The Federal Circuit analyzed the findings of the lower court and noted that “[t]he [district] court did conclude that ‘the asserted claims depend upon laws of nature,’ specifically, ‘the relationship between iloperidone, CYP2D6 metabolism, and QTc prolongation.” Id at 7. But the Federal Circuit continued by explaining that the ‘610 patent “addresses natural relationships to which the claims add conducting CYP2D6 genotyping tests to determine the appropriate dose of iloperidone to reduce QTc-related risks.” Id.
The Federal Circuit held that the claims at issue were not directed to one of the patent-ineligible concepts. Since the claims were directed to patent-eligible subject matter, no step two inquiry Alice inquiry is needed. The Federal Circuit explained, that “at step one, ‘it is not enough to merely identify a patent-ineligible concept underlying the claim; we must determine whether the patent-ineligible concept is what the claim is ‘directed to.’’” Id. at 28 (quoting Rapid Litig. Mgmt. Ltd. v. CellzDirect, Inc., 827 F.3d 1042, 1050 (Fed. Cir. 2016).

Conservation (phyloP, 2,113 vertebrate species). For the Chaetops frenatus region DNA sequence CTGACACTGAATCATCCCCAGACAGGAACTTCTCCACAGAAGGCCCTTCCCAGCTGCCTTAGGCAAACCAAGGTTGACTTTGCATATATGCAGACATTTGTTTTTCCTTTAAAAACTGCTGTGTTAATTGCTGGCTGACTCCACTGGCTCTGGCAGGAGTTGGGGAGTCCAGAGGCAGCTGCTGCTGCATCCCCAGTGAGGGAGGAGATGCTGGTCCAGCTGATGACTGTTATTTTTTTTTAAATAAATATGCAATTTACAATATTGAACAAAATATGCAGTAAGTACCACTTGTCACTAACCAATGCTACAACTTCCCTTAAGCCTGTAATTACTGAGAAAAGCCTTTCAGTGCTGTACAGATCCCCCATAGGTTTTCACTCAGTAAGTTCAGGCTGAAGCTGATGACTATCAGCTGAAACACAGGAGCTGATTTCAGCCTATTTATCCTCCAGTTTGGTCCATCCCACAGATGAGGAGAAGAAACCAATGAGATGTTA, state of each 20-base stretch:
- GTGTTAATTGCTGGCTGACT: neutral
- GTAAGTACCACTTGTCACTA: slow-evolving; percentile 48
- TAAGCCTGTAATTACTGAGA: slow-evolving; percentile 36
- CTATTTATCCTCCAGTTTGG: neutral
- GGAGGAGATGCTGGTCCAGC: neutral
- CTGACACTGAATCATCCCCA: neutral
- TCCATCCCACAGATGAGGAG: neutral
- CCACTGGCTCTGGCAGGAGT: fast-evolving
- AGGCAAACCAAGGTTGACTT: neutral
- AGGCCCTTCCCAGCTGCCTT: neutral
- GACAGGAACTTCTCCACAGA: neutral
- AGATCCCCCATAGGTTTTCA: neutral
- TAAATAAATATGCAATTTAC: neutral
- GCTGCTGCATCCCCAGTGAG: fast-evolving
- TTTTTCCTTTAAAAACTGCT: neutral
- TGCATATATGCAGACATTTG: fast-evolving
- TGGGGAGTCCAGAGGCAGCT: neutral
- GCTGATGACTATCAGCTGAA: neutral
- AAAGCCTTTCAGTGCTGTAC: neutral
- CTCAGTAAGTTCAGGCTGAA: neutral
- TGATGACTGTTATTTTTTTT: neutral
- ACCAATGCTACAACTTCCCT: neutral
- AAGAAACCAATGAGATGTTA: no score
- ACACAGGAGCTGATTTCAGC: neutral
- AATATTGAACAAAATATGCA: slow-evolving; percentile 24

In distinguishing Mayo, the Federal Circuit explained that the “claims in Mayo were not directed to a novel method of treating a disease. Instead, the claims were directed to a diagnostic method based on the ‘relationships between concentrations of certain metabolites in the blood and the likelihood that a dosage of thiopurine drug will prove ineffective or cause harm.’ Id. This ‘relation is a consequence of the ways in which the thiopurine compounds are metabolized by the body- entirely natural processes. And so a patent that simply describes the relations sets forth a natural law.” Id. at 29 (quoting Mayo v. Prometheus).